A little more than three hours after the surgery, Ferguson was in her hospital room, and a physical therapist came and helped her out of bed. Using a walker, she gingerly took some steps to test out her new knee. By the next morning, she was on crutches walking the hallway and was discharged before noon. She stayed at her hotel ten additional days while having physical therapy twice a day at the hospital.

“It’s been a great experience,” she said two days after the surgery. “Even if I had to pay, I would come back here because it’s just a different level of care — they treat you like family.”

Phil Galewitz is a senior correspondent, Kaiser Health News.

Source: When patient and surgeon meet in Cancun for surgery

Healthcare Virtual Assistant Market to Reach $1.76B by 2025

Healthcare Virtual Assistant Market to Reach $1.76B by 2025

The global healthcare virtual assistant market is expected to grow at a CAGR of 24.7% from 2018 to reach $1.76 billion by 2025, according to market research published by Meticulous Research.

The emergence of Healthcare Virtual Assistant Market

Virtual assistants are AI and rule-based systems that interact with humans to perform various tasks. These assistants use cognitive technologies such as machine learning, natural language processing, and neural networks to enable interactive communications with the end-users. Virtual assistant technology in the healthcare industry can assist in transforming various health processes and improve healthcare delivery, worldwide. It helps in improving healthcare quality, patient care, and patient outcome at lower costs.

Key Market Drivers

Currently, there is an increasing demand for various types of virtual assistant solutions, globally, which is primarily attributed to the increasing focus on patient-centric care delivery, growing adoption of IoT, growing internet connectivity and smartphone devices, and increasing focus on patient engagement. In addition, the shortage of healthcare professionals, increasing burden of lifestyle diseases, and need of reducing healthcare costs are also expected to contribute to the growth of the healthcare virtual assistants market. However, lack of awareness among healthcare professionals, data privacy and security awareness may dampen the growth of this market during the forecast period of 2018 to 2025.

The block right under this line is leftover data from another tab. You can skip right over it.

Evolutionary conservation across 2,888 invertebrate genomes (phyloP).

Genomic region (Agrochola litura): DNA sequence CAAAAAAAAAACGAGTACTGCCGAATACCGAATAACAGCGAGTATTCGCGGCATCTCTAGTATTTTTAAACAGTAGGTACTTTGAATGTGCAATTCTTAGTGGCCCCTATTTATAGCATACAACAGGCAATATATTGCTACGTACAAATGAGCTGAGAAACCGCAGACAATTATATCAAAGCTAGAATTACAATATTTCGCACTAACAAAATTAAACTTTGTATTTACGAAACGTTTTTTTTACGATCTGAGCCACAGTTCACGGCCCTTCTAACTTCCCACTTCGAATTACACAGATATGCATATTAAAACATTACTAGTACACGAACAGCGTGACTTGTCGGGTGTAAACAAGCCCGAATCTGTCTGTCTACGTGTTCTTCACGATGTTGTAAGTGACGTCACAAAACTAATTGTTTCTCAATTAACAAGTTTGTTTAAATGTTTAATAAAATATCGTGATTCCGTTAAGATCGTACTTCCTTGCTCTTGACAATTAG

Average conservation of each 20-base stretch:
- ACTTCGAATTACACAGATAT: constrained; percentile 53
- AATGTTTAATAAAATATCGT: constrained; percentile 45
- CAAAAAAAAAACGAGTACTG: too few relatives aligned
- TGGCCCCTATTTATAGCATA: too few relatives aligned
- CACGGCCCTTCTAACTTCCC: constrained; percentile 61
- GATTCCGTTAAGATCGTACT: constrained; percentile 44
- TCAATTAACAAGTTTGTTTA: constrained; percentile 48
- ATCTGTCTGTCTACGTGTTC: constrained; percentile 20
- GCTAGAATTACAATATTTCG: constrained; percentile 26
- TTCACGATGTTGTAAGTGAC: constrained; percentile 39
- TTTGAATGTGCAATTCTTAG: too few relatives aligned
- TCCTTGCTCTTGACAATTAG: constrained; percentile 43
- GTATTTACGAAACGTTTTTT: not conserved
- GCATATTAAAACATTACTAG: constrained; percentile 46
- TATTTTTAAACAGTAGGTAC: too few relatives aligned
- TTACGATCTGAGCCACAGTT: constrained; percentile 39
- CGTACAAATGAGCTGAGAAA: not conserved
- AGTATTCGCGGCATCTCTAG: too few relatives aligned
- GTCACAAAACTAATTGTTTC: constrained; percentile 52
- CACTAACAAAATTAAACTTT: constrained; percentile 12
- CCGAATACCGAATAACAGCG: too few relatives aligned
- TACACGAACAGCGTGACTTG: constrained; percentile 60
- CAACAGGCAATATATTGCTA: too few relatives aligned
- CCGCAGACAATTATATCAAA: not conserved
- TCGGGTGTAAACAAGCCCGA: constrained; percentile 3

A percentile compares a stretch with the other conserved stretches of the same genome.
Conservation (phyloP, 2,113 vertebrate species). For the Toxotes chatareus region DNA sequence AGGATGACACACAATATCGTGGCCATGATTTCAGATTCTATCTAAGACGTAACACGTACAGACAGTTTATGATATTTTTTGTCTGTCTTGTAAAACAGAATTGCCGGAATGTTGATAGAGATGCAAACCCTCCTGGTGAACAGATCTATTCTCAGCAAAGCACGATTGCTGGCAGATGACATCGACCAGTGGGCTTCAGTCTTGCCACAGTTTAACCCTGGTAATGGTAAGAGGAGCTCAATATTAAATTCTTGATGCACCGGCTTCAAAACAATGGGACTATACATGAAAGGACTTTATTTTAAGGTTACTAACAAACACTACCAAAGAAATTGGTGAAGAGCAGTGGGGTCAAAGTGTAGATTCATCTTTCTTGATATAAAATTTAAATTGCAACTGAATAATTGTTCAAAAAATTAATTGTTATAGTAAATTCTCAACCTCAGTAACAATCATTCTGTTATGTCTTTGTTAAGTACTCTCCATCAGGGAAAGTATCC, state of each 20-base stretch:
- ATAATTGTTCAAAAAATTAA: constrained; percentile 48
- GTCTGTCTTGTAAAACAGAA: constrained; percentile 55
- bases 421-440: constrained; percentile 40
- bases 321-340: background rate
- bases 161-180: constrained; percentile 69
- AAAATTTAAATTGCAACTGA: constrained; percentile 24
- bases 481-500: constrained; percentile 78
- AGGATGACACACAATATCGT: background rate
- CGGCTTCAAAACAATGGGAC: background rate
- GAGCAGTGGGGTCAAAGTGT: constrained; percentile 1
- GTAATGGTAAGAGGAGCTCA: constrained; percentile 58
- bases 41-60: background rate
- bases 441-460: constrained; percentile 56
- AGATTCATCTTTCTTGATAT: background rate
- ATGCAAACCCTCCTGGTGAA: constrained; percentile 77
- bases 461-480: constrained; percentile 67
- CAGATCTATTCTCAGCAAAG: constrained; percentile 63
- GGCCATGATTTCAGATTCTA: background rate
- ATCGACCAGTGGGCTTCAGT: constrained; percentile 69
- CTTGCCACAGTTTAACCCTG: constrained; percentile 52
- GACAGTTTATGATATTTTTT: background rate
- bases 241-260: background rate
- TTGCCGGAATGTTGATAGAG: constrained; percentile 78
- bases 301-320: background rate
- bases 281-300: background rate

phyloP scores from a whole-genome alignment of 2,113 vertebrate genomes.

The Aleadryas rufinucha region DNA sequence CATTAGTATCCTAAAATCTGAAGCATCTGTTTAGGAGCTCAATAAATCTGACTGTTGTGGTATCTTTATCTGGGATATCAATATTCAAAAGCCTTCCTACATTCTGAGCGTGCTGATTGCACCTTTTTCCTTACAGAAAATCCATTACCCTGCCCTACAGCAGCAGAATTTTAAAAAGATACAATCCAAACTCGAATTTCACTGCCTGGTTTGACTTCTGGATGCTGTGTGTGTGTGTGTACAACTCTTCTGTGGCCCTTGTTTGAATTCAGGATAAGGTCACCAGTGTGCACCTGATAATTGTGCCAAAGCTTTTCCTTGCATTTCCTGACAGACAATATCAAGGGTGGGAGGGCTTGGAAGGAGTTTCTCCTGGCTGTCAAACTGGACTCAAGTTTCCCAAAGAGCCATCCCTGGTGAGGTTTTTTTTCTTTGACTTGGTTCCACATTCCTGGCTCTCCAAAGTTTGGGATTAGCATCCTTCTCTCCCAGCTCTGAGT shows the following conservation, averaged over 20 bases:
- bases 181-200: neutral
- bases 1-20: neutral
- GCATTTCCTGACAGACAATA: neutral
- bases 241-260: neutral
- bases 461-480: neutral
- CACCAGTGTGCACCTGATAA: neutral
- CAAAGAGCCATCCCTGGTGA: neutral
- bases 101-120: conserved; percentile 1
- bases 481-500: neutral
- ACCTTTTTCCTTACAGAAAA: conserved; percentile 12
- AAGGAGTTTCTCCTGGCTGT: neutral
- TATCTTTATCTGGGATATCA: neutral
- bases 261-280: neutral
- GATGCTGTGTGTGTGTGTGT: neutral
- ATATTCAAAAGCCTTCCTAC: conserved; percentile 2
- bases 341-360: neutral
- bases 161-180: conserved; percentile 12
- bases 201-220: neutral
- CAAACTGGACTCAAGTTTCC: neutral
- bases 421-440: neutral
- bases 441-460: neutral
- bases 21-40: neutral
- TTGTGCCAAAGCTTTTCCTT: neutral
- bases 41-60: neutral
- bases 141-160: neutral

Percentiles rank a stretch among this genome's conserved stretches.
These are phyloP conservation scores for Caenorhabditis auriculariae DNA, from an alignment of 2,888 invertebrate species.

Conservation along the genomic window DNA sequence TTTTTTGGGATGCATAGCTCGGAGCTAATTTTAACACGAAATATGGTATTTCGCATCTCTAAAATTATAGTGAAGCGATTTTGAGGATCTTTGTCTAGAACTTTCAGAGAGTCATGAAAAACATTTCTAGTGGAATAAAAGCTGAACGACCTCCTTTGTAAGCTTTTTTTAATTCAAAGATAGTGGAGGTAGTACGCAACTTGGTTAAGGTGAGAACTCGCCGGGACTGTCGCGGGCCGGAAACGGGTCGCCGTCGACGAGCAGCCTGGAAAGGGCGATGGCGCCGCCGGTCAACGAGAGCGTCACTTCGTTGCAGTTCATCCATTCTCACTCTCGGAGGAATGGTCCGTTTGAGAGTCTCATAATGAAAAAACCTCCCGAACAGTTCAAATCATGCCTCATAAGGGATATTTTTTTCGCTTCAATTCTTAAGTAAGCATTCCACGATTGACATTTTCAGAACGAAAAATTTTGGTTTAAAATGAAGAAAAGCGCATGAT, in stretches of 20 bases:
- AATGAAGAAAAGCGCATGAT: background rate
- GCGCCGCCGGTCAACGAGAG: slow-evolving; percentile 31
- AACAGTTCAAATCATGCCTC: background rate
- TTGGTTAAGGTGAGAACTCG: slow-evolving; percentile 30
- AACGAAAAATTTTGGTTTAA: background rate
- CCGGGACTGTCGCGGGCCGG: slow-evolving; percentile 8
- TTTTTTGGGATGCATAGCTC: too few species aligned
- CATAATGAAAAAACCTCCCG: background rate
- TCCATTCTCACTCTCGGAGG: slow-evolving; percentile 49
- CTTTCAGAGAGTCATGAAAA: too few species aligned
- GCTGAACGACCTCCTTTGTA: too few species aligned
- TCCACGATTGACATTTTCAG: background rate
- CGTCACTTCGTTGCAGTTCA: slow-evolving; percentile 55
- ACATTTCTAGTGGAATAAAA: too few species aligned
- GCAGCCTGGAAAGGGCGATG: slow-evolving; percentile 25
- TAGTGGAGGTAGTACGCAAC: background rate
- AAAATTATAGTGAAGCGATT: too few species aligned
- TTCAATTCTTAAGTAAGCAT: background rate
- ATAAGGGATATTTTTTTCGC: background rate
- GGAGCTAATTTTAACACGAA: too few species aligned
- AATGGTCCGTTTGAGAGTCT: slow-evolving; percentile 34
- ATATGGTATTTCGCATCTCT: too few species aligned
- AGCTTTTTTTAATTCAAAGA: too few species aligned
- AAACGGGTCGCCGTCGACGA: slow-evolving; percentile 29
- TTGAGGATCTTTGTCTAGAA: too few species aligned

Benefits of Healthcare Virtual Assistants

Increasing need and demand of the healthcare professionals to spend more time with patients and better communication through incorporation of technological tools in healthcare practices are driving the focus on various patient engagement technologies. Virtual assistants can easily automate the task of patient engagement by automating patient interactions through the use of chatbots or smart speakers. The chatbots product segment is estimated to command the largest share of the overall healthcare chatbots market in 2019, mainly due to increasing advancements in natural language processing & machine learning models.

Healthcare Virtual Assistants Market by Product

The global healthcare virtual assistants’ market is primarily segmented by product

[if !supportLists]1. chatbots and smart speakers)

[if !supportLists]2. Technology (speech recognition)

[if !supportLists]3. Text-to-speech, and text based)

[if !supportLists]4. End user (providers, payers, and other end users)

Largest Market Share Segment: Speech Recognition-based Virtual Assistants

In the healthcare industry, speech recognition-based virtual assistants form one of the most promising technologies currently being explored by various technology providers for a variety of applications. Currently, applications of speech recognition-based virtual assistants for the healthcare industry is focused on aiding the administrative tasks for physicians by automating the operational processes, such as medical transcription, scheduling, chart search, and medical information search. This technology commanded the largest share of the overall healthcare virtual assistants market; however, error in the transcription, high cost, challenges of adoption among healthcare professionals, and variation in the quality and security issues are the major factors that may hamper the growth to a certain extent.

North America Dominates Healthcare Virtual Assistant Market

Geographically, North America has been at the forefront of the technological advancements in the healthcare industry and has evidenced a sequential change in adoption of various patient engagement technologies, including healthcare virtual assistants over the past few years. Majority of the growth in this market is driven by high technology adoption among healthcare providers in the region, high awareness among healthcare payers and providers for new technologies available in the market, increasing need to reduce healthcare cost and rising demand of the technologically advanced solutions to maximize efficiency of healthcare systems.

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Source: Healthcare Virtual Assistant Market to Reach $1.76B by 2025